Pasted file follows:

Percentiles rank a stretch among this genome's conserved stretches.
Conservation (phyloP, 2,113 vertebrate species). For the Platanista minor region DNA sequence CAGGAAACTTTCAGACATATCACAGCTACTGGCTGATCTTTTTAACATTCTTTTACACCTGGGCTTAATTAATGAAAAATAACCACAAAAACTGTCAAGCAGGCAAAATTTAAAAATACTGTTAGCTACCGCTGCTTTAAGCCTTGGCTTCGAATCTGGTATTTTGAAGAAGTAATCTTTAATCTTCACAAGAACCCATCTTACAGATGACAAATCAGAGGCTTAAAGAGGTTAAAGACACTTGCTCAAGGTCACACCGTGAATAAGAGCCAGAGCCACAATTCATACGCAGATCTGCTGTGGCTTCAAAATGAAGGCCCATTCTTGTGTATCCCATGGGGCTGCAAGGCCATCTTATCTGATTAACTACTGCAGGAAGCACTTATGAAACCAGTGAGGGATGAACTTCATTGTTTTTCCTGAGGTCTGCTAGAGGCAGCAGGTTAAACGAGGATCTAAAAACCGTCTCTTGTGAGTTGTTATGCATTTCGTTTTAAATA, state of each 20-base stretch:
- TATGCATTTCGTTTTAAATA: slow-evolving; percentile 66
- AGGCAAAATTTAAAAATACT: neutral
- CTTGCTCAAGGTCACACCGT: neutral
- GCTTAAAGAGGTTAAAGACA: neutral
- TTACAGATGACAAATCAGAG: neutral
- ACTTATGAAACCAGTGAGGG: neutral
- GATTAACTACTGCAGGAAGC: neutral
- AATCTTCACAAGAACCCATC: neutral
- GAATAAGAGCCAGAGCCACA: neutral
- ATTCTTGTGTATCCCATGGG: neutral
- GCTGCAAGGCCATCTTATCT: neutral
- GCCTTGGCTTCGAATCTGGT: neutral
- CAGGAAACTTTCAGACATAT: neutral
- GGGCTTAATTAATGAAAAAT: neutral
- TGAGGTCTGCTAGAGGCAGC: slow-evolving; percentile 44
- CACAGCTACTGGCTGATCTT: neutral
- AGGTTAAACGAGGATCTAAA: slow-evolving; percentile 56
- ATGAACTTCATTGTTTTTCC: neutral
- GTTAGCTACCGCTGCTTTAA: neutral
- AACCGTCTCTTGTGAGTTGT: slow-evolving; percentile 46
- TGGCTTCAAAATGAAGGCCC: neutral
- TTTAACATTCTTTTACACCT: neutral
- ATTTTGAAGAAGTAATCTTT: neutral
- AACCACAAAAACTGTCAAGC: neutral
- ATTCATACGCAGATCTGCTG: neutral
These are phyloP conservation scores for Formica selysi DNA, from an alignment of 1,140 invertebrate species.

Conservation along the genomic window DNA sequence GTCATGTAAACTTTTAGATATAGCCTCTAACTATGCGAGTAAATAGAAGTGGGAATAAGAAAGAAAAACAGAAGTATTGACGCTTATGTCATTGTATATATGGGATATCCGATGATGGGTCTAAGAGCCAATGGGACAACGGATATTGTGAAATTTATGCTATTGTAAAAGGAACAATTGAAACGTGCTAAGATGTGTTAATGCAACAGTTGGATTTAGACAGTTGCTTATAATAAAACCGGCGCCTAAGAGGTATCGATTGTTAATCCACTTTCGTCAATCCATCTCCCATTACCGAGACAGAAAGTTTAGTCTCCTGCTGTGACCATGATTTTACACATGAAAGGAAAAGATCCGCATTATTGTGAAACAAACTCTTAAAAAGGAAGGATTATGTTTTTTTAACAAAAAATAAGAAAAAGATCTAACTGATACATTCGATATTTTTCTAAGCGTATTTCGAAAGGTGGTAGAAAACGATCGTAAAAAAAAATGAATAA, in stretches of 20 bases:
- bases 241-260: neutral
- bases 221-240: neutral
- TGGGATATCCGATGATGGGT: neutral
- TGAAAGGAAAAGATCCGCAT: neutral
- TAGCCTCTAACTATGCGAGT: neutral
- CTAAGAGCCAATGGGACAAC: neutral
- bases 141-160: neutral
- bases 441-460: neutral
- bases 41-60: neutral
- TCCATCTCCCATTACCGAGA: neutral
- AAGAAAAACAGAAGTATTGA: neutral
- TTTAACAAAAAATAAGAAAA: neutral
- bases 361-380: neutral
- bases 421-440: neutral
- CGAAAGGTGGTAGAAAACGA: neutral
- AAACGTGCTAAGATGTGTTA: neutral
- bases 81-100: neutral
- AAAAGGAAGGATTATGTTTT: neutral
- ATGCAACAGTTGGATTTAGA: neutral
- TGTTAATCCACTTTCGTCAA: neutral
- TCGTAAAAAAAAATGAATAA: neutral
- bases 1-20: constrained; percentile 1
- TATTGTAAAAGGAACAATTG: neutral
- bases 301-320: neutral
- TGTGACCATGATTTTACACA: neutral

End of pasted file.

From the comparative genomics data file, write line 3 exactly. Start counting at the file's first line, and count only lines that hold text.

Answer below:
- TATGCATTTCGTTTTAAATA: slow-evolving; percentile 66